How to prevent from catching monkeypox?

A series of recommendations are important to keep in mind to prevent infection from monkeypox:

• Avoid direct contact with animals infected with the disease or with any of their derived products, such as blood and uncooked meat,

• Avoid contact with any materials that have been in contact with infected animals or humans,

• Thoroughly cook all foods containing animal meat or their parts before eating,

• Humans infected with monkeypox should isolate until all the symptoms are over and the scabs have fallen off,

• Use protective equipment and practice good hygiene (such as wash the hands with soap and water or hand sanitizer), particularly if in contact with infected animals or humans,

• Professional health workers should implement standard infection control precautions,

• Smallpox vaccines appear to be 85% effective against monkeypox and it can be used as a post-exposure prophylaxis for close contacts of known cases,

• Preferably select people already vaccinated against smallpox to care for animals and patients infected with the disease.

• The governments should improve regulations for animal trade and importation of rodents and non-human primates, such as promotion of isolation and quarantine of animals.

New Outbreak 2022

Monkeypox is generally a mild disease, confined to Central and West Africa, often endemic in Benin, Cameroon, Central African Republic, Democratic Republic of the Congo, Ghana, Ivory Coast, Liberia, Nigeria and Sierra Leone. While it is not the first time that monkeypox spreads to regions outside Africa, this is quite rare. For instance, in 2003, the West African strain managed to reach 70 humans in the United States. This was linked to the direct contact of humans with infected pet prairie dogs who have been housed with Gambian pouched rats imported from Ghana. All 2003 cases resulted from an animal to human contact and there was no evidence of human to human transmission.

The recent 2022 outbreak appears to be the result of the importation of the disease through infected humans with the first case reported in England in an individual recently arrived from Nigeria. As of the day of this publication, more than 1300 cases have been reported throughout Europe, North America, Middle East and Australia, the majority of which as a result of human to human transmission particularly affecting men who have sex with men. Scientists are trying to understand the reason for the spread of the disease outside Africa but are concerned that human monkeypox virus may have already been established as a reservoir in non-African wildlife species creating the perfect environment for future outbreaks and the opportunity for the virus to mutate to more dangerous and transmissible variants.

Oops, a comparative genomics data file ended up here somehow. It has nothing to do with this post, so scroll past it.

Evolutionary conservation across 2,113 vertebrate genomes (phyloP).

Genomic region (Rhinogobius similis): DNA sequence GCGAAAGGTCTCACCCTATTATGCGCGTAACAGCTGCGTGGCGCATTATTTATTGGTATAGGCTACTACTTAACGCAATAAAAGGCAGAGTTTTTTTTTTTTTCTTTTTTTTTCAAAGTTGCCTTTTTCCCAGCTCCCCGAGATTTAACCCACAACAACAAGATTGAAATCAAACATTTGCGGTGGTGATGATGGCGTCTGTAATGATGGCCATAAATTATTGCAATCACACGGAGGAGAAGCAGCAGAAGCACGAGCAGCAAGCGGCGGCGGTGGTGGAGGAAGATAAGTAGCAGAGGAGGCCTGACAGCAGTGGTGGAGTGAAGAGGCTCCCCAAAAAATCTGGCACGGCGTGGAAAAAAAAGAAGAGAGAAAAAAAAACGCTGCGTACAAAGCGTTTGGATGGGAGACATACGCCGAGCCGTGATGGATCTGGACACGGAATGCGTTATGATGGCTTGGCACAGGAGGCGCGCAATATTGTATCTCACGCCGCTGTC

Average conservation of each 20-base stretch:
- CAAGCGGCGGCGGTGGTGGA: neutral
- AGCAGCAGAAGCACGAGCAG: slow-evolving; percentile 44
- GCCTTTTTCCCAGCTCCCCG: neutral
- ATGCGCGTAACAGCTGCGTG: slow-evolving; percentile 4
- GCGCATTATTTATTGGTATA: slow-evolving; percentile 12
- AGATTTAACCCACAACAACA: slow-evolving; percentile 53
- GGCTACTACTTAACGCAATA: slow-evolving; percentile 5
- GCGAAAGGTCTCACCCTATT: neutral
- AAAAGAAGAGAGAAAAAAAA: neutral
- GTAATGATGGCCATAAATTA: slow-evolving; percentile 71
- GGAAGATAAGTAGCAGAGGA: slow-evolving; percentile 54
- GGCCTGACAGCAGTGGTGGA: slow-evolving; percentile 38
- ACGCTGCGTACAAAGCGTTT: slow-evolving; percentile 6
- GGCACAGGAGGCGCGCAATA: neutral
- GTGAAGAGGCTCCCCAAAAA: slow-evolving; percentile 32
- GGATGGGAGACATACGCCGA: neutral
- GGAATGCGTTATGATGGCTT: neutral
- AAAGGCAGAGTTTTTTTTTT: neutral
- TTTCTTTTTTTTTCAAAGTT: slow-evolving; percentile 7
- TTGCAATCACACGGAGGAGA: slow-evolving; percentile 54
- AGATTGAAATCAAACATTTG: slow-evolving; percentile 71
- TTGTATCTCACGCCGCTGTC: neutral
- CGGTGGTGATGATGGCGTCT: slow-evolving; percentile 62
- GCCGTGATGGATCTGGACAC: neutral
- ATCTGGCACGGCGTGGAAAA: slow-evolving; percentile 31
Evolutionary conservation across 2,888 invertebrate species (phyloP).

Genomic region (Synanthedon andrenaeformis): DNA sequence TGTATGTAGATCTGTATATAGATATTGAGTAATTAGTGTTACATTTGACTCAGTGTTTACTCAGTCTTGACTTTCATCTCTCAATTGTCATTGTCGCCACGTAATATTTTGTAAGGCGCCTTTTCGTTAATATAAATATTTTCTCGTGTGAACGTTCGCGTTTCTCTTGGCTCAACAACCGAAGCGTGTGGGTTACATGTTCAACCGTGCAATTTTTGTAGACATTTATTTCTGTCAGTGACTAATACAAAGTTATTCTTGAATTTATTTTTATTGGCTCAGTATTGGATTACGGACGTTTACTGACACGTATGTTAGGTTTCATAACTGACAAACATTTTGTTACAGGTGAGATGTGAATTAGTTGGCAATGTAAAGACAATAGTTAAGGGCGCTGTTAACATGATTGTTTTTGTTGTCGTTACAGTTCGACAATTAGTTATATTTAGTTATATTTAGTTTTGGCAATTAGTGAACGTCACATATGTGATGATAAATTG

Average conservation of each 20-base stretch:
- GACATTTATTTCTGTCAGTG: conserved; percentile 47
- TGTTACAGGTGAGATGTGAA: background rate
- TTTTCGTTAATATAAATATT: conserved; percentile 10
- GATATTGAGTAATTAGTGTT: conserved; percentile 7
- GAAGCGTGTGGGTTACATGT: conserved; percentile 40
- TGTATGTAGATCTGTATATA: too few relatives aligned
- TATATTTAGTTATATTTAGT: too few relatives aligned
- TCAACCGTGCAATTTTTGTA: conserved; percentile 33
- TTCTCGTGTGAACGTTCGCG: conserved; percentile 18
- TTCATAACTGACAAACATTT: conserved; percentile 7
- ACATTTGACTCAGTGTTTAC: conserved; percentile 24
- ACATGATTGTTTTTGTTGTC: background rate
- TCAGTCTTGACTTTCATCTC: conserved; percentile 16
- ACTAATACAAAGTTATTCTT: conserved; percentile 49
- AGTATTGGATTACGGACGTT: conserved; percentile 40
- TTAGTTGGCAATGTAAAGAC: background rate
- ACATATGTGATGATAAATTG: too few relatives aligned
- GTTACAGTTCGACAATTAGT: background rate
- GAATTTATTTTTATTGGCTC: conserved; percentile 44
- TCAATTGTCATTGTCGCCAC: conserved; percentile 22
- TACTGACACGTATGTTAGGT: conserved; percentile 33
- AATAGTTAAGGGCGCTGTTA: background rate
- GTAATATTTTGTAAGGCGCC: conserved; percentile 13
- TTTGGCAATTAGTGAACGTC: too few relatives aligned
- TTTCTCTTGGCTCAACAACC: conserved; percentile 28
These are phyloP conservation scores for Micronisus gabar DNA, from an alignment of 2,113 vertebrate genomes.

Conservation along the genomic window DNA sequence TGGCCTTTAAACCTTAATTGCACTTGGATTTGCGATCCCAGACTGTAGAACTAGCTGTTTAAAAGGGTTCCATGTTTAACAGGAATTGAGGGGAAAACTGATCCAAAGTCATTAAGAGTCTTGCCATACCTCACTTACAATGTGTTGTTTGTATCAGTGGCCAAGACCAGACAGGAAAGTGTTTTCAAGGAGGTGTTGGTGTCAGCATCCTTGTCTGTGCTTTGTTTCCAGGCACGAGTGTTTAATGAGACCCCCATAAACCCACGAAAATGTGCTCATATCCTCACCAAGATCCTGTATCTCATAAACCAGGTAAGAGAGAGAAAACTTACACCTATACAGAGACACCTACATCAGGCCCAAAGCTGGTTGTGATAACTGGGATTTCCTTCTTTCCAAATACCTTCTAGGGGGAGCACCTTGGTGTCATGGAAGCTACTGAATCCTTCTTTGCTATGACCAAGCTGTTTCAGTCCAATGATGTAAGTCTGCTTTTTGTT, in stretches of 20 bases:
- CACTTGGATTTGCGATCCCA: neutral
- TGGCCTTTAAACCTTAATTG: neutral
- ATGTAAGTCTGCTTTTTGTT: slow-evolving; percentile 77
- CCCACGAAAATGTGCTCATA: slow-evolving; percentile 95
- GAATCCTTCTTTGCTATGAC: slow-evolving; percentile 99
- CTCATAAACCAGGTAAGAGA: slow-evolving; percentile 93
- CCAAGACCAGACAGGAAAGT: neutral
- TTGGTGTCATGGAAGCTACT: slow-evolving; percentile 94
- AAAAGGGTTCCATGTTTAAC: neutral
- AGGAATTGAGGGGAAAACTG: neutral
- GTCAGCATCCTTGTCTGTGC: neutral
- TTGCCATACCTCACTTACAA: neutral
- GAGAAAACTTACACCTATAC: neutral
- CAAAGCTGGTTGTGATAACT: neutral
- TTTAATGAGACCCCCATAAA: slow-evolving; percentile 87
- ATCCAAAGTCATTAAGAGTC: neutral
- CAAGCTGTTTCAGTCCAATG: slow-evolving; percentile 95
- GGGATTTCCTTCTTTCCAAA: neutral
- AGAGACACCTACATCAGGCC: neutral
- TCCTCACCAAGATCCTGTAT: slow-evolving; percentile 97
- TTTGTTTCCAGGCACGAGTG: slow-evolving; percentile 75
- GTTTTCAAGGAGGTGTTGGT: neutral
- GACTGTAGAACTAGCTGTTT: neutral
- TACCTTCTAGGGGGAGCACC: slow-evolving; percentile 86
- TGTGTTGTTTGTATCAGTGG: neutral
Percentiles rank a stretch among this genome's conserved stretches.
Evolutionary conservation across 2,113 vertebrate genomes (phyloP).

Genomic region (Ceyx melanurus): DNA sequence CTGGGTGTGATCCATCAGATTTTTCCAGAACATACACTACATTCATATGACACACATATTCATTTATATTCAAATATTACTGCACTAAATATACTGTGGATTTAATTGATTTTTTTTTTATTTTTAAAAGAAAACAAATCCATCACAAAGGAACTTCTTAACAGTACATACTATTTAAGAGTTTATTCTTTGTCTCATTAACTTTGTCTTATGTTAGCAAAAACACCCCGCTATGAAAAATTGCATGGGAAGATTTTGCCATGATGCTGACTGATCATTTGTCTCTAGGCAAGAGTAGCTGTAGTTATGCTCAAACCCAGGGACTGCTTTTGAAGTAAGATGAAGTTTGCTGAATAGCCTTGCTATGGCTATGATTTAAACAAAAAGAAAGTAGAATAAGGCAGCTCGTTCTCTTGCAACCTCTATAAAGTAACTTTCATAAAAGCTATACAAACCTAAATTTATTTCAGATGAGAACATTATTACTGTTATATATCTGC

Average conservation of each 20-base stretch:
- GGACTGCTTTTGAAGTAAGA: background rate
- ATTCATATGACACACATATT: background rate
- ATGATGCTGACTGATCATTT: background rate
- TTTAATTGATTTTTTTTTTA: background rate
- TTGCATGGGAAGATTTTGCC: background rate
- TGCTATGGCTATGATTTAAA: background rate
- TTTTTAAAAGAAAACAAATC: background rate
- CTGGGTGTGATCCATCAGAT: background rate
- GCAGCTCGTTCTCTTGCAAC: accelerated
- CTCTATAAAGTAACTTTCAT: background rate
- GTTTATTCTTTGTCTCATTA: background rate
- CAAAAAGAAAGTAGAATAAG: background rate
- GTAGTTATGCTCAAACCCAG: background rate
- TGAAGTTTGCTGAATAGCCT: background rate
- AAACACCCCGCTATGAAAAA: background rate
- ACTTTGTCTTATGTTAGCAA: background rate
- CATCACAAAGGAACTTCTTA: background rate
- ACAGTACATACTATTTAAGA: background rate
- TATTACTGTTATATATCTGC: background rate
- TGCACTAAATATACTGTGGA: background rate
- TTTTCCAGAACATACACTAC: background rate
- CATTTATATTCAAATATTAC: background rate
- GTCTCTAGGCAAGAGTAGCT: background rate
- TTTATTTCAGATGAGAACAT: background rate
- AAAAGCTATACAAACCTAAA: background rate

By Ricardo Ribas, Veterinary Doctor, doctorate in veterinary sciences and scientific researcher.

Reference Sources

1. Monkeypox, Wikipedia, Wikipedia Foundation, June 2022,

2. 2022 monkeypox outbreak, Wikipedia, Wikipedia Foundation, June 2022,

3. Monkeypox, WHO, June 2022,

4. Monkeypox, NHS, June 2022,

5. Monkeypox. Centers for Disease Control and Prevention. June 2022.

6. Monkeypox: Cases outside Africa rise to 780 in three weeks. BBC News. June 2022.

7. Daniel Payne & Carmen Paun. What researchers do — and don’t — know about monkeypox. Politico. June 2022.

8. Camille Besombes. Monkeypox: ‘This is an entirely new spread of the disease’. The Conversation. June 2022.

9. Jon Cohen. Concern grows that human monkeypox outbreak will establish virus in animals outside Africa. ScienceInsider. June 2022.

10. Jonathan Wolfe, Monkeypox: a Guide. The New York Times, June 2022.

11. Jason Gale. Understanding monkeypox and how outbreaks spread. The Washington Post. June 2022.


The subjects and ideas discussed on this article are for informational purposes only. For more information consult a vet or a professional in the area. Whilst every effort is made to make sure the article is accurate at the time of publication, I take no liability for any new developments on the subject as well as any errors or omissions.